Bitcoin 2 mins

Bitcoin Need Accentuated as Negative-Yielding Debt Hits $17 Trillion

Avatar Nick Chong 3 months ago

If you told economists twenty years ago about Bitcoin (BTC) and negative-yielding debt, they would be shocked.

In the 1990s or even the 2000s, decentralized digital money and a bond that made your money disappear with time would have seemed abstract — quite abstract.  Now, however, these two financial trends, which came to fruition mostly over the last decade, have become widely recognized.

Related Reading: Bitcoin Becoming a Better Hedge as US National Debt Hits $22.5 Trillion

On Friday, Bloomberg reported that the negative-yielding bond situation has just developed. Their report, which cites the Bloomberg Barclays Global-Aggregate bond index, shows that $17 trillion worth of bonds is negative-yielding.

 

To describe how crazy negative interest rates are, here’s Bitcoin commentator Rhythm to explain. As he explained in a recent tweet, it’s essentially like lending someone your capital and expecting to receive less of it back in a few years’ time. In no world does this make sense. After all, investments are supposed to yield a return, not result in you slowly losing your capital.

 

There’s a silver lining in all this: the demand for Bitcoin and other alternative assets should only grow.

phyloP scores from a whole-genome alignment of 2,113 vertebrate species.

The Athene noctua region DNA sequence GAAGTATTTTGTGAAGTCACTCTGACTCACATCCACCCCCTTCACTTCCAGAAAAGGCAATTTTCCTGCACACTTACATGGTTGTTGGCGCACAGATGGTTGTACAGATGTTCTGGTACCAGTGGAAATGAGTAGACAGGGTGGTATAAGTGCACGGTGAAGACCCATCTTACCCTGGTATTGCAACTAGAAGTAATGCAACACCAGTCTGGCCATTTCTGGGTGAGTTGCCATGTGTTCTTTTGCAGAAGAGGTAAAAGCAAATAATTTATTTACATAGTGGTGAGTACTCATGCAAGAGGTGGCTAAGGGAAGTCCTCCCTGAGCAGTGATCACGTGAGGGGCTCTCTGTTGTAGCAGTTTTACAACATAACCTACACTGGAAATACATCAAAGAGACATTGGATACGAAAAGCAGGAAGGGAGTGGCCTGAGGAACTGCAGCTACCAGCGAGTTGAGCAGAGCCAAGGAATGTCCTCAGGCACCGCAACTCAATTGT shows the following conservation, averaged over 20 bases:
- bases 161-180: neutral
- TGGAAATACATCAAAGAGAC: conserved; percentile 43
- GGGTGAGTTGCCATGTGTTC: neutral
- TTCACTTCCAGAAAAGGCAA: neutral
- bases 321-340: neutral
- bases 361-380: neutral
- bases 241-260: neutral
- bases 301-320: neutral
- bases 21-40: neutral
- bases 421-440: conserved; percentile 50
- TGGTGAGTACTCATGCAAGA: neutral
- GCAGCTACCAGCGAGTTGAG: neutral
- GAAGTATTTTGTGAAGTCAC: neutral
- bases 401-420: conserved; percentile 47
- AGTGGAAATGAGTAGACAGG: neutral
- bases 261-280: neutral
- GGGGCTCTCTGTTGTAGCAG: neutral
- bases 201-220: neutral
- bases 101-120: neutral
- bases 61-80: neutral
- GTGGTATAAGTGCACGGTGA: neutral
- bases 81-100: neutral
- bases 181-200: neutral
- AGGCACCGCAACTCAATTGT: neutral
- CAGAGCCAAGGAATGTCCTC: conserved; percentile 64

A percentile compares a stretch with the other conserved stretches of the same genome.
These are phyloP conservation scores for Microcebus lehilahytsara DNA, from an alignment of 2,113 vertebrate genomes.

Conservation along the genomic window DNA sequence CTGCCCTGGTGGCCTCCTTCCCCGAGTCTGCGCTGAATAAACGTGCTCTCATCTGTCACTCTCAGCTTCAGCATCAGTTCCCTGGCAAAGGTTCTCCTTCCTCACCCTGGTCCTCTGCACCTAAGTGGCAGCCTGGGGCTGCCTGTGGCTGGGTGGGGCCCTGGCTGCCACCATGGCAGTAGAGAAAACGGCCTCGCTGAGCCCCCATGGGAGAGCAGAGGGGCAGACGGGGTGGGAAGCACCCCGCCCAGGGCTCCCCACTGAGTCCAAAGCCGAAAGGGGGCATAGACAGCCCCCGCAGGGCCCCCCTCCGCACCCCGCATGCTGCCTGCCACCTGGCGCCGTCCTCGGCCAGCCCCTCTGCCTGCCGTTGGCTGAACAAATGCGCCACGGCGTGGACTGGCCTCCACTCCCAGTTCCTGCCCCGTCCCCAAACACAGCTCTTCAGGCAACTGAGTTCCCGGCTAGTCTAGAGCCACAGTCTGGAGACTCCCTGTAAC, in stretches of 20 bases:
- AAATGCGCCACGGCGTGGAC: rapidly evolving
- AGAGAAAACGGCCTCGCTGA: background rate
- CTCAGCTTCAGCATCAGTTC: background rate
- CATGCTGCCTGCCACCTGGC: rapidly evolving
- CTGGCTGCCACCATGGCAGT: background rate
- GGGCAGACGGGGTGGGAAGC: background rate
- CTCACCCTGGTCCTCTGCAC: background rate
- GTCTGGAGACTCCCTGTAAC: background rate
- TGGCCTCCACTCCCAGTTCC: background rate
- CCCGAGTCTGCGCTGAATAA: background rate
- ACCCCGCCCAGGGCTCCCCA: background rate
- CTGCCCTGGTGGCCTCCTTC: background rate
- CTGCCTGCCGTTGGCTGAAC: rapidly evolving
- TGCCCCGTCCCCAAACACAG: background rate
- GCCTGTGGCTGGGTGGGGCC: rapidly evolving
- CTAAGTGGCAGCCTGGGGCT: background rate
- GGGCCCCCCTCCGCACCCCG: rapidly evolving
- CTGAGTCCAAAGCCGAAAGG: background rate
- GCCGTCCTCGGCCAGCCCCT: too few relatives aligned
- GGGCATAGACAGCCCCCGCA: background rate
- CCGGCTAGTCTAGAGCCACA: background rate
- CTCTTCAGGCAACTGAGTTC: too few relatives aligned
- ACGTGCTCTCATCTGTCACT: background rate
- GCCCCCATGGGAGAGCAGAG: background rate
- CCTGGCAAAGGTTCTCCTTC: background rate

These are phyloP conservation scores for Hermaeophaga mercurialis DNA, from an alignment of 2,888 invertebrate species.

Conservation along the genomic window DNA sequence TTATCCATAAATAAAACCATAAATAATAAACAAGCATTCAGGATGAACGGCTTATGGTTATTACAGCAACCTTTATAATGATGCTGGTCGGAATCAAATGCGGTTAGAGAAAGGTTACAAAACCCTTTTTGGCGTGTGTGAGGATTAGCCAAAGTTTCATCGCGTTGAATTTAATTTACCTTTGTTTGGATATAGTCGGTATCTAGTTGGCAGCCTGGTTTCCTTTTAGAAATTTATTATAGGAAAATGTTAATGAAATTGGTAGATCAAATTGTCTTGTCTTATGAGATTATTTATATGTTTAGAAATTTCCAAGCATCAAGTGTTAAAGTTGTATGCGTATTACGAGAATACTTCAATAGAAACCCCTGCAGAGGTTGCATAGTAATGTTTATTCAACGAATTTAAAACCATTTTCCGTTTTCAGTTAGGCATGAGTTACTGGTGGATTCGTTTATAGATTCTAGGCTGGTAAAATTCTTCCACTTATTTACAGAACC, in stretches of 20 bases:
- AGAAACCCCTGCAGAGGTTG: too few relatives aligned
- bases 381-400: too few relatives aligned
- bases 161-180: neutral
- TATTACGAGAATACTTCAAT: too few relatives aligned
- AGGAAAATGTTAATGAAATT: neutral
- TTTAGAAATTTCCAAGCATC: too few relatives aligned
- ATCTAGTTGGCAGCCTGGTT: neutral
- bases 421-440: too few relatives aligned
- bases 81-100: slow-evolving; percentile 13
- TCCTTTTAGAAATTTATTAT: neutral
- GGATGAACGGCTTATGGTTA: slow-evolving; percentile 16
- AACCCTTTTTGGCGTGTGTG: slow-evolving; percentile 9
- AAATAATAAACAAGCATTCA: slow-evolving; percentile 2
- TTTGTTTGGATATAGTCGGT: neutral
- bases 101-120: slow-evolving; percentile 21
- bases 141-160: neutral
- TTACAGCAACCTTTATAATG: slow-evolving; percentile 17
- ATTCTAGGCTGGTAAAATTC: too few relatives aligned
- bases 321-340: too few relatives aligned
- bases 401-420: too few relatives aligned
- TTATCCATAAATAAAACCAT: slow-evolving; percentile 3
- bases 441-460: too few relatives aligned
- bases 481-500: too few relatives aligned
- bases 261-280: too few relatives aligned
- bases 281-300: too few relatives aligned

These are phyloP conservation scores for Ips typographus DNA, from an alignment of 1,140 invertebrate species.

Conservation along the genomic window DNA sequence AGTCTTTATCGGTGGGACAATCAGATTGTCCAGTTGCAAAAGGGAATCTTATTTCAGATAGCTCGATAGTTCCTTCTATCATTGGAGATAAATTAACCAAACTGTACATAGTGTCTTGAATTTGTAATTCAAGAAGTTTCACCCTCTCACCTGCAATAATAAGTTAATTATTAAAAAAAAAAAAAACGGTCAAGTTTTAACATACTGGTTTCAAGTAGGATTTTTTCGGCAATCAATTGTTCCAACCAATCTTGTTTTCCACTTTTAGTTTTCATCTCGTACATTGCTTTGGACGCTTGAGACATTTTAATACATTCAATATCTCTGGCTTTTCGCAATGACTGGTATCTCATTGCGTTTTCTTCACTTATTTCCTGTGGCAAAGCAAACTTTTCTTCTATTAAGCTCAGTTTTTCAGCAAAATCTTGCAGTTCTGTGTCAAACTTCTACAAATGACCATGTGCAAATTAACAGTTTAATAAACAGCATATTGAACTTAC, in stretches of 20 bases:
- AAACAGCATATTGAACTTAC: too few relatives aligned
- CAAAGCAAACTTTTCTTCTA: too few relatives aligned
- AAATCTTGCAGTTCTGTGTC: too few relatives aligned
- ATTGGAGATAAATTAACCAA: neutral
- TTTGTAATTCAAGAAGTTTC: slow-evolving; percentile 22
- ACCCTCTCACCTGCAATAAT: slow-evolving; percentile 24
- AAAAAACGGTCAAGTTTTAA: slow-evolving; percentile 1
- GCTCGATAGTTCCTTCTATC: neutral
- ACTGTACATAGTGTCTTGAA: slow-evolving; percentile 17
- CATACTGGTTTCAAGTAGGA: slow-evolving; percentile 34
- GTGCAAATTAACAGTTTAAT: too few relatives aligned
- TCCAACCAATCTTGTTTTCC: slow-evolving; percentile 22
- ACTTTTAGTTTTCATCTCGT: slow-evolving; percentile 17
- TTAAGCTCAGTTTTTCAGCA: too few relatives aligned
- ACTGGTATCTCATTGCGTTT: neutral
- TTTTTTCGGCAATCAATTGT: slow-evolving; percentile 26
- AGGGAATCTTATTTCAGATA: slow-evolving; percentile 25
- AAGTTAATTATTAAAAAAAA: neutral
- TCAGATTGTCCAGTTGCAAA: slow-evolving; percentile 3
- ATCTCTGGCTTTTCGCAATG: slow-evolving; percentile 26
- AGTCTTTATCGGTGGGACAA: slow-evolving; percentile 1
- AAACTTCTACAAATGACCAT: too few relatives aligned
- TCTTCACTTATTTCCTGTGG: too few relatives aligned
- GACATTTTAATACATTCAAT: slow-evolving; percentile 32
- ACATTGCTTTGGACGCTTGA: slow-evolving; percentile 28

Bitcoin Demand to Grow Amid Bond Crisis

Raoul Pal, the former head of Goldman Sachs’s hedge funds sales business, recently sat down with Bitcoin podcaster Stephen Livera to talk investments. The economist explained that as it stands, the most popular asset classes make no sense for millenials with ten- to 20-year outlooks.

Equities, he remarked, are roughly at all-time highs, and are pushing extreme valuations for relatively little profit and potential. As Ray Dalio, a legendary hedge fund manager,explained earlier this year:

“There are a lot of parallels between now and the late 1930s. From 1929 to 1932 we had a debt crisis — interest rates hit zero. Then there was a lot of printing of money, and purchases of financial assets brought their prices higher.”

Bonds aren’t much better, Pal opines, drawing attention to the “virtually zero yields” — and negative yields in some cases — that debt deemed safe provides.

Even real estate isn’t attractive, with the prominent investor calling this asset class “unaffordable”, adding that it makes even less sense to purchase homes because they’re trading near all-time highs. Enter Bitcoin. Pal quipped:

“So what the hell does a millennial do to save for your future, when almost all assets have negative imputed returns for the next 20 years, 10 years? And the answer is well, you take the optionality of cryptocurrency and Bitcoin.”

He went on to explain the rationality of why buying Bitcoin as a millennial (and under) makes sense. Pal remarked that nothing like digital assets provide “that risk-reward profile where you can be wrong but you do it earlier on, you’ve still got plenty of time to accumulate wealth in other assets too.”

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